Germany takes on high-stakes European Union presidency
29 Jun 2020
Chancellor Angela Merkel hosts French President Emmanuel Macron for talks on Monday, days before Germany takes on the rotating presidency of the European Union with the economy in the throes of the most severe storm since World War II.
Berlin's chairing of the 26-member bloc will be its last with Merkel in charge, and could be the one that defines the legacy of the leader dubbed the "eternal chancellor".
With the future of the bloc's relationship with Britain to be determined, a crucial shift to a lower carbon world in the balance and crises from Libya to Syria all jostling for attention, there is no shortage of burning issues to tackle.
But the COVID0-19 pandemic and the economic devastation it has wrought have become a bull in the painstakingly arranged EU china shop.
French President Emmanuel Macron gestures at a meeting. File photo
"This crisis that we're currently experiencing is different compared to any other we have experienced since the founding of Europe," Merkel, in power since 2005, told parliament in an address laying out priorities for the EU presidency.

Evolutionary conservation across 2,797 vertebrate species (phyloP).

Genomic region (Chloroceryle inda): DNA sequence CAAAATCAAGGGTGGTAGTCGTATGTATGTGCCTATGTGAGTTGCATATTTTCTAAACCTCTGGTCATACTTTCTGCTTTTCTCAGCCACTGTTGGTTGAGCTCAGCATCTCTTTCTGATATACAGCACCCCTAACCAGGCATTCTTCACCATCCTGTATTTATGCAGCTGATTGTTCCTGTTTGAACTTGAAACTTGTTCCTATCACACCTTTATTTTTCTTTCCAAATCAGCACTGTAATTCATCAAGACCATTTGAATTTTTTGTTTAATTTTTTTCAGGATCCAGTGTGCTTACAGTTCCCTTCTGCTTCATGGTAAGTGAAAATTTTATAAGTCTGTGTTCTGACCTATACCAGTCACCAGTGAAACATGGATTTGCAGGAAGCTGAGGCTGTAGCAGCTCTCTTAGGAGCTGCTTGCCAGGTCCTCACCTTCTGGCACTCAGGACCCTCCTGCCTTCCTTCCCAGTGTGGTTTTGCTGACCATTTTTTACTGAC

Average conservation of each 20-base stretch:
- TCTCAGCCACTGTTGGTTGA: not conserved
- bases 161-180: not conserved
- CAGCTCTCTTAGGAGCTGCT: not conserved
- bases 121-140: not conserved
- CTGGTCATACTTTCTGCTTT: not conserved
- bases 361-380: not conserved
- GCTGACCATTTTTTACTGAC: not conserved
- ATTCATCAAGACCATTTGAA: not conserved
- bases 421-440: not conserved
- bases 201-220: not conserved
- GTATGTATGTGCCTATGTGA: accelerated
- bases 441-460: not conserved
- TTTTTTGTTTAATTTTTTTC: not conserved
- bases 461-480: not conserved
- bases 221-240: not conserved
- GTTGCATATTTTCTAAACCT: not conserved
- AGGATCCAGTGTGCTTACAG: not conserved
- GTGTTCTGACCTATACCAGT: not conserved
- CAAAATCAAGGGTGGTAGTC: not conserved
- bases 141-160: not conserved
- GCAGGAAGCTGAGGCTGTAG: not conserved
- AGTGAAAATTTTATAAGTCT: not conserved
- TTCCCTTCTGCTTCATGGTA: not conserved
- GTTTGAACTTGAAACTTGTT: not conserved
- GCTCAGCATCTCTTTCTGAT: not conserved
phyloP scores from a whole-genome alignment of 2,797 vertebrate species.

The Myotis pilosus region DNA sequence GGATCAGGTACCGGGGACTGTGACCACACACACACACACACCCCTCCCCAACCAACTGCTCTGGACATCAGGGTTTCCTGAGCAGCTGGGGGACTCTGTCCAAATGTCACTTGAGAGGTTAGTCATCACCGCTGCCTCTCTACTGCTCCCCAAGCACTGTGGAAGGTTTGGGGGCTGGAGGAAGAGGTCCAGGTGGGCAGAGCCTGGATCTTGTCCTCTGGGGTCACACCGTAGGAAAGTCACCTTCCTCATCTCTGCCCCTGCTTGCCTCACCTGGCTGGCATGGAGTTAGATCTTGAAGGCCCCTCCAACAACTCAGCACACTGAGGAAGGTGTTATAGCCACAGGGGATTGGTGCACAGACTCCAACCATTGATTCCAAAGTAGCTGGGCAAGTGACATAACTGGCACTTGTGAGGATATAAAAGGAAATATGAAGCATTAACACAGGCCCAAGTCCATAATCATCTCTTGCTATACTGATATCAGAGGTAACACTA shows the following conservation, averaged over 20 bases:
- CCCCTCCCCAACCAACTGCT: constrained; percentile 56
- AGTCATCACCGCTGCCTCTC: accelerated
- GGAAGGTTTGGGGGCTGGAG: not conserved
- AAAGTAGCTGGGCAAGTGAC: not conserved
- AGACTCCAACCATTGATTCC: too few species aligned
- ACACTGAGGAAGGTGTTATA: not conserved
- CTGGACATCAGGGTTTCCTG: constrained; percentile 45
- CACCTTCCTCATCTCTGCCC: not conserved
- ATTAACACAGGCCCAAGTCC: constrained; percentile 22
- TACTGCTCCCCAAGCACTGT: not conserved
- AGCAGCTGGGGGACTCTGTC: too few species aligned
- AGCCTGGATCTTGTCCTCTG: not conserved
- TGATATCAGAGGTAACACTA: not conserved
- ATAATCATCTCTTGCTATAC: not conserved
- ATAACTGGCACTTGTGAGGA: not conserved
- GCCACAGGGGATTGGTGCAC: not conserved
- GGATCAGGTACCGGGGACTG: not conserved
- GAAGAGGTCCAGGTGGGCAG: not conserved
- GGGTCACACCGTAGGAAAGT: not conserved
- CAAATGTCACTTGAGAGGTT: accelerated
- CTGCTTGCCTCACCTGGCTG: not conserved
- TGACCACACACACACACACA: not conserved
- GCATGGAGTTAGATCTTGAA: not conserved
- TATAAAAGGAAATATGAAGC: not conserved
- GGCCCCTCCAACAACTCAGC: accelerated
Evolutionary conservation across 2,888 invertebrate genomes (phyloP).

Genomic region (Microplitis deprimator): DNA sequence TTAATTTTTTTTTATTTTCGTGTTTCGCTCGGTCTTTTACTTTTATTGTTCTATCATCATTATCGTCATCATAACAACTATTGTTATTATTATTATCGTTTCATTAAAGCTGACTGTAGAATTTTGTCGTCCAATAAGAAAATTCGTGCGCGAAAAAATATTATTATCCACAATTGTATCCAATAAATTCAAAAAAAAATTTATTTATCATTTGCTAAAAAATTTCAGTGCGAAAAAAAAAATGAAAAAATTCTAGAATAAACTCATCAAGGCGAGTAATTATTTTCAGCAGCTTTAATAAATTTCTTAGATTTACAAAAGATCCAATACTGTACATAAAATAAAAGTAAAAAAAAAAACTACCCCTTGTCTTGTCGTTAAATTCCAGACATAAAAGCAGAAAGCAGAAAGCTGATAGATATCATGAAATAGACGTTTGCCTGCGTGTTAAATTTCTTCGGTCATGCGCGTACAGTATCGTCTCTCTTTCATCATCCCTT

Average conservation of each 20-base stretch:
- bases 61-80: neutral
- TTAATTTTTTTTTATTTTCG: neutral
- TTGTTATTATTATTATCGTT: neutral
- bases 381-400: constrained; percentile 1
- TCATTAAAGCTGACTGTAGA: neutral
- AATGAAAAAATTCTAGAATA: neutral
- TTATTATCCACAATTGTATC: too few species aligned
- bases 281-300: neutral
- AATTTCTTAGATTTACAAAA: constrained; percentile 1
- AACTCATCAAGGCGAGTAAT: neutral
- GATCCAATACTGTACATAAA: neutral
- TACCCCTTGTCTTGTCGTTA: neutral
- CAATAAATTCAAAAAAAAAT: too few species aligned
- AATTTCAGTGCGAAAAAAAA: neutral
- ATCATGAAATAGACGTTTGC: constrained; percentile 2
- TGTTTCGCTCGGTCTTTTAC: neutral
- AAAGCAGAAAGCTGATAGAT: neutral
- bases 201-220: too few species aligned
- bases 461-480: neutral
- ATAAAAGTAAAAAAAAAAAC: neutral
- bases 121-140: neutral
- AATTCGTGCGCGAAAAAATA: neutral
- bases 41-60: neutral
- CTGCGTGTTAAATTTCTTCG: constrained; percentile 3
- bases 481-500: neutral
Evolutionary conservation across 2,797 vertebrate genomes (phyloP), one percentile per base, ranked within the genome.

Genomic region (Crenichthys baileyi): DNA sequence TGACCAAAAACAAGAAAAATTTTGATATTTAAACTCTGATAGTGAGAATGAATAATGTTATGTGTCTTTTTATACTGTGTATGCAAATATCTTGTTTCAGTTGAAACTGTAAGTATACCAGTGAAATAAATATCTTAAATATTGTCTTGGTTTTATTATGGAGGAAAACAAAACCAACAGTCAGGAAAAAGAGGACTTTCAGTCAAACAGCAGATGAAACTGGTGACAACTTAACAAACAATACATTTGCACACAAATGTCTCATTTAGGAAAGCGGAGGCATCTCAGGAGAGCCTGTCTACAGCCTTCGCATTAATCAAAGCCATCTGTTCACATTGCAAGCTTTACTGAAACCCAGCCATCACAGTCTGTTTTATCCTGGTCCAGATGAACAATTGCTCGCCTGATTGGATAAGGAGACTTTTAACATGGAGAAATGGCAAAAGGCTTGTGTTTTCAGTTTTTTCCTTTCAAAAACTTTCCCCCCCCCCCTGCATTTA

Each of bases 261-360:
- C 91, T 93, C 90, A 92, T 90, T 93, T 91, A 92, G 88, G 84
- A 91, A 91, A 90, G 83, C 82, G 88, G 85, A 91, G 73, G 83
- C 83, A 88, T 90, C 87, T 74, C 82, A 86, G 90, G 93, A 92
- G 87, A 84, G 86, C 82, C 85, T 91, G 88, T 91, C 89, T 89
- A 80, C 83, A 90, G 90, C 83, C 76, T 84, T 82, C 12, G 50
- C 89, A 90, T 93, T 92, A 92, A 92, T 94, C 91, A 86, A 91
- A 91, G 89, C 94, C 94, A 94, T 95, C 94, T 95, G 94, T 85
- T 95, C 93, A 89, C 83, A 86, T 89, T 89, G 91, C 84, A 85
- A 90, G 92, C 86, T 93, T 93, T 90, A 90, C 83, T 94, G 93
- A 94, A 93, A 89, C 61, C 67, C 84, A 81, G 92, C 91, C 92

"Alone in Europe, it has claimed more than 100,000 lives. A few weeks of economic standstill was enough to endanger what we have built up over years."
With all to play for, member states are anxiously looking to Europe's biggest economy to take charge.
In an interview published Saturday, European Commission chief Ursula von der Leyen said it was "very fortunate that Germany is taking over the presidency at this time of a major crisis."
Merkel's long experience and credibility "helps enormously," she told the Handelsblatt newspaper.
So high are the expectations that Germany's EU ambassador Michael Clauss said in jest they are making him "sleep badly, because I think the expectations are already a bit overstretched."
"We have to act as honest brokers, otherwise we won't have the support of the council."